6856m, A mountain in the Khumbu region of Nepal. The name means "Mothers Jewel Purse" which refers to to the clean summit glacier that dangles above the rest of the mountain when viewed from the SW.
The following recounts a climb me and some friends made up the North Ridge a few years back. Names have been changed.
The dreams come mostly during the first period of sleep. A claustrophobic gumbo of dark never ending pitches and belays. I always attribute them to the cramped inside of the tent and oxygen deprived interior. The second chunk of sleep always came as a bit of rest from the first.
Base Camp for the north ridge of Ama Dablam sits at 5200m in a high grass field on the RHS of the Ama Dablam glacier moraine wall. Encapsulated by the mountains that comprise the left of the Ama Dablam glacier and the Lhotse wall on the other side of the Imja Khola , it makes for an inspirational backdrop to the morning tea that arrives at my tent door by a smiling Panchar. Progress has been slow over the past week and our high camp has finally been established at 5850m at the start of the mixed ground proper. Daily snow dumps of 10cm or more come at about two to give a quiet soundtrack to the afternoon snooze but hamper fast progress for the upper team. Our small supply of fixed line and personal ropes thread over buttresses of clean rock on the lower third of the climb but now with high camp stocked, ready we stand to cut the umbilical and desert base camp and its comforts.
Popping over the edge of the snow gully I look up and see a near vertical horrorshow of mushrooms and dry rock and make the decision not to lead from here on. Already we are cutting into the agreed turnback time but I get the sense that there is no turning back for some. The puppetmasters have assigned the roles and eagerly we dropped into the skin of our characters, despite their two dimensionality. Jen hollers for someone to follow and I upsticks and jumar along the line to her pad on the ridge and belay her as she follows Mike and Rob into that place where you become a little less real.
The route can practically be divided into thirds
. High camp sits 3 pitches below the tip of the pyramid
of rock which is makes most of the visible route from Base Camp and the first third of the climb. Our route meanders
up the left edge of the pyramid before turning the corner into the second third, a chunk which took us 5 days of crawling progress to navigate. Climbing
style is initially pure snow and ice and then after Captain Crunch, typified by scratching along in crampons
over difficult mixed ground. Captain Crunch
(dubbed thus by the 1981 Australian
expedition) is a large bivvy
cave that sits at about 6100m on the LHS
of the ridge inside a rock tower that could sustain two tents as part of a larger scale ascent, but instead provides us with some unusual evening entertainment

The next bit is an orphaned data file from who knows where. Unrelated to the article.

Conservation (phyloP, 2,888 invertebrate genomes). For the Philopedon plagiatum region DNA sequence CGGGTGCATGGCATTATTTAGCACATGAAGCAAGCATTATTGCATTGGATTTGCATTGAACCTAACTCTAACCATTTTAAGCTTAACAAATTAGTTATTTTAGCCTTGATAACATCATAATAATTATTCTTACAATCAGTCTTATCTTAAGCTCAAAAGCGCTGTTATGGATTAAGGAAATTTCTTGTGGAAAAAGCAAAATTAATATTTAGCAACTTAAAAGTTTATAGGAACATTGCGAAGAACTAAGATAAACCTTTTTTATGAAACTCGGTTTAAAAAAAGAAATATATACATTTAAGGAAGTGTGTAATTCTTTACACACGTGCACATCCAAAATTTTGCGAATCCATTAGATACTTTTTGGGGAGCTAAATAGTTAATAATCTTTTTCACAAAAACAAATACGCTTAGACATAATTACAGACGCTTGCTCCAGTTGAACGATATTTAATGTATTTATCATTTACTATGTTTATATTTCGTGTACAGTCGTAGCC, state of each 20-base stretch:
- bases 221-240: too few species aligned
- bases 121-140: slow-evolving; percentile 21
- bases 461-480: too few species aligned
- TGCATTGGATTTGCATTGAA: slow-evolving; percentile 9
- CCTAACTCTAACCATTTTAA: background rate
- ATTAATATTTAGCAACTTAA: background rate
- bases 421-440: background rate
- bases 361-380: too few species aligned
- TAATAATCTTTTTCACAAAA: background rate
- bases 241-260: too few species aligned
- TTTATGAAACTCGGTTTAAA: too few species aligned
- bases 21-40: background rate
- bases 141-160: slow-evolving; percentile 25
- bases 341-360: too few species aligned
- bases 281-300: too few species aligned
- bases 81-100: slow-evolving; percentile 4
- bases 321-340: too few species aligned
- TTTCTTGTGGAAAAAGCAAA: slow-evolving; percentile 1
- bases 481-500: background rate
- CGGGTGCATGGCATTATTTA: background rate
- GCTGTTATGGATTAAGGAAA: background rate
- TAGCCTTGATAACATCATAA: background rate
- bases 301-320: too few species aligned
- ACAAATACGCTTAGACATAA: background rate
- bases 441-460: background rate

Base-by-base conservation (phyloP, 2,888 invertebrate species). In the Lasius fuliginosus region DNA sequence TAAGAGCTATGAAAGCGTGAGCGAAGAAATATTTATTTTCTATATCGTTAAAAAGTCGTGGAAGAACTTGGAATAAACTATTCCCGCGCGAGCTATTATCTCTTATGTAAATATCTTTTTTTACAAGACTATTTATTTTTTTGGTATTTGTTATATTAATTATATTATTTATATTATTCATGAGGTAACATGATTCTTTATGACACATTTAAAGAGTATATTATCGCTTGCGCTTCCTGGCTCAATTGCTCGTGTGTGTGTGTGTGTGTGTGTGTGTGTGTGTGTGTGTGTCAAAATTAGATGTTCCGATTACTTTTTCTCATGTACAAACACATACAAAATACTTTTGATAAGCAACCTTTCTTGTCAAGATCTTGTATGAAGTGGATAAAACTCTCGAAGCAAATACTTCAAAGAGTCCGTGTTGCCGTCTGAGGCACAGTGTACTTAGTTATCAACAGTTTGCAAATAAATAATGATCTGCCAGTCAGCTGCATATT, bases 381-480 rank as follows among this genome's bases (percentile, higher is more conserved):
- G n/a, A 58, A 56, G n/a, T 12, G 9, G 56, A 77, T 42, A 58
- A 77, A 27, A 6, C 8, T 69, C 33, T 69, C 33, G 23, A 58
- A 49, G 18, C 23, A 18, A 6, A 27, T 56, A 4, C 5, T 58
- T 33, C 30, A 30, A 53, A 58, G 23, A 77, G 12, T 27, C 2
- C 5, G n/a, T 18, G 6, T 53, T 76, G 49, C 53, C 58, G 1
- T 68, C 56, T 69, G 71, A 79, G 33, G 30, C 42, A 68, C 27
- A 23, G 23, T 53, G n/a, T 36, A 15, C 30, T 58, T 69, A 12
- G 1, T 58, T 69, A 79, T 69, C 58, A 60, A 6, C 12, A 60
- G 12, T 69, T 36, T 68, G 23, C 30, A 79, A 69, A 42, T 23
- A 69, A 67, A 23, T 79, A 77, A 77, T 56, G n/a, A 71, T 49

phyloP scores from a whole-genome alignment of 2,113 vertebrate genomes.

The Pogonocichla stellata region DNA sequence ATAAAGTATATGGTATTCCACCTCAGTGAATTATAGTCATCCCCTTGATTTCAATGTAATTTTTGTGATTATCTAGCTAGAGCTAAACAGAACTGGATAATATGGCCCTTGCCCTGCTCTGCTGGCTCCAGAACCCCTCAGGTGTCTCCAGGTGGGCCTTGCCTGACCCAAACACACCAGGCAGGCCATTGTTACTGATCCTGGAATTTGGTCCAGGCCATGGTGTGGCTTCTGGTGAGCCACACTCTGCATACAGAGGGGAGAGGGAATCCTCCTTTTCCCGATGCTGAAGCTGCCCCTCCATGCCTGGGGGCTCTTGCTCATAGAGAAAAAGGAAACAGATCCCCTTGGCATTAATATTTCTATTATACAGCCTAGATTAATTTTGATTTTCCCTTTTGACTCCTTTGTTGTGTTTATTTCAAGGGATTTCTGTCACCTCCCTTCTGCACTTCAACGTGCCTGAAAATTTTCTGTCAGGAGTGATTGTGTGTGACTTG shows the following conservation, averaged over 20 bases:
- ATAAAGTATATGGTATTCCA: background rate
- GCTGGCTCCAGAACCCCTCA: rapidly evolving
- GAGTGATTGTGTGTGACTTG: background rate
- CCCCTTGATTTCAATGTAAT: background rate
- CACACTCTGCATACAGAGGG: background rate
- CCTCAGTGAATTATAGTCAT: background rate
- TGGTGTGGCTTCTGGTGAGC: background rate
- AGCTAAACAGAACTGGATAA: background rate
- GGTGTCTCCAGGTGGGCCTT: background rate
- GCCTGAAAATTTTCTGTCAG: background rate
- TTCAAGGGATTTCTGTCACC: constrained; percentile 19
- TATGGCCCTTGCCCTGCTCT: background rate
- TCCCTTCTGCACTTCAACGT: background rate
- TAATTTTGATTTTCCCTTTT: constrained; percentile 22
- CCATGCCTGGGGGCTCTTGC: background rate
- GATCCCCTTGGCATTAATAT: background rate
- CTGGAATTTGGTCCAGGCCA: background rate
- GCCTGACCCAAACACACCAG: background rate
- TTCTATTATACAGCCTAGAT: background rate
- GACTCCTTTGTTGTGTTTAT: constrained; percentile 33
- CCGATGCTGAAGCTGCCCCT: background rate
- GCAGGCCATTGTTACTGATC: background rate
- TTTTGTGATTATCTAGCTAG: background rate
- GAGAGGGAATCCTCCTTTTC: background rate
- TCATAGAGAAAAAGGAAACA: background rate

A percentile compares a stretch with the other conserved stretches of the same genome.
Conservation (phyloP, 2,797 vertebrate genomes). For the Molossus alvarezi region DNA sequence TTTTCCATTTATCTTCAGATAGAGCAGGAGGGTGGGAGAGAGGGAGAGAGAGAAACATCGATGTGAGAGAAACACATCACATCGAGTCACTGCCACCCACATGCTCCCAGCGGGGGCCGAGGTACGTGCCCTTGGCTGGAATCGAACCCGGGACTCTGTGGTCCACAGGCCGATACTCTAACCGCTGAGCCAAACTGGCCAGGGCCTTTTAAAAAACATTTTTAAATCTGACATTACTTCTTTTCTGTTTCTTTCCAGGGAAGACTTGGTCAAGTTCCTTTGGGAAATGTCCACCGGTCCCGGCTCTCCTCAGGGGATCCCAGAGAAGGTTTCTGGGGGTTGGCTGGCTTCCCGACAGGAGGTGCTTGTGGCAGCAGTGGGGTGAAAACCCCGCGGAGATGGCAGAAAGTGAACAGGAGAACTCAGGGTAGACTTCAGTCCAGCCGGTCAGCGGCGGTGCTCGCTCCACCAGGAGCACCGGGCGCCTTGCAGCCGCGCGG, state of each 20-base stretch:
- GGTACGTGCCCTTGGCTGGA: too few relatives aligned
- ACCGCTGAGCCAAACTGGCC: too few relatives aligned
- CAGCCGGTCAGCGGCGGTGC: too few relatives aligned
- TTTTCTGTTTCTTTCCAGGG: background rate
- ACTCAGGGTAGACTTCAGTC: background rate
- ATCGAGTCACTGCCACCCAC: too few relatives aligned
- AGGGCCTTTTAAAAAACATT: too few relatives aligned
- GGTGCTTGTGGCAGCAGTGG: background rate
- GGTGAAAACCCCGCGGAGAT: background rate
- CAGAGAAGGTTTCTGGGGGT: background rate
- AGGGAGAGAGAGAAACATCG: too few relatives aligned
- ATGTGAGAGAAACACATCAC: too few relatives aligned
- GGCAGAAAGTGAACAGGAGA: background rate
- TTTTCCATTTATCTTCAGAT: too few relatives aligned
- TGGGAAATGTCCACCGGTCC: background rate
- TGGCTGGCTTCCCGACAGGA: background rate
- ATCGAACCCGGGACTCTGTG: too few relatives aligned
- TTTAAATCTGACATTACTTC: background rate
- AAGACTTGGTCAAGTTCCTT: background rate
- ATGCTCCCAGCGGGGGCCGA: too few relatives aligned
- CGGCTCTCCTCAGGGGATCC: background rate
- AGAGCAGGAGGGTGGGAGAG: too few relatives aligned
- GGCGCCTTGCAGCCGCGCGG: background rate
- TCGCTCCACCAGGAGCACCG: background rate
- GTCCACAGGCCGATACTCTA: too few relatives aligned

. While climbing out ahead in the afternoon Rob finds some old wooden snowstakes
which we suspect were left by the 1980 New Zealand expedition which are promptly burnt that evening along with some rubbish from the cave. The world’s highest wood fire maybe, but certainly not the highest act of vandalism
. That honour must be shared amongst a thousand expeditions worldwide. Maestri
and his compressor come to mind. Half a dozen pitches out from the cave an insitu
ladder helps us through a nasty overhang
. Progress till now has been as mainly two teams but with the increase in difficulty we combine with Mike and Rob leading, and either me, Jen or Andrew following closely, swapping our two good leadlines while trailing the third as a fixed line for the two who stay at the bottom of the cycle. Being the cleaner has to be most hated job as this involves following on a line with no back belay and some heinous traversing
. As a pre-monsoon
climb the snow levels are low and many old lines lie exposed which provide occasional extra security for the leader
but this doesn’t mitigate
in any way the fierce exposure
on either side of the ridge.
Dusk is wrapping its cloak around the ridge and I reach the top of the fifth pitch for the day. No obvious campsite is anywhere and I collapse exhausted into the snow. Bursting into tears seems only to make the fear and the tiredness grip harder. I turn my head away from others but they are held by their own exhaustion and probably wouldn’t notice anyway. Rob disappears into the mist below us on the search for a place to dig out, a few minutes later a call floats up and we drop under a mushroom and cut a platform. This is the fourth night out from high camp and retreat is now too difficult to contemplate. Our alpine style accent has become very committing. With a meal inside me, the warmth of the pit makes me dozy as Jen melts water for the morning. Here come the rainbirds to carry me off to sleep and the nightmares.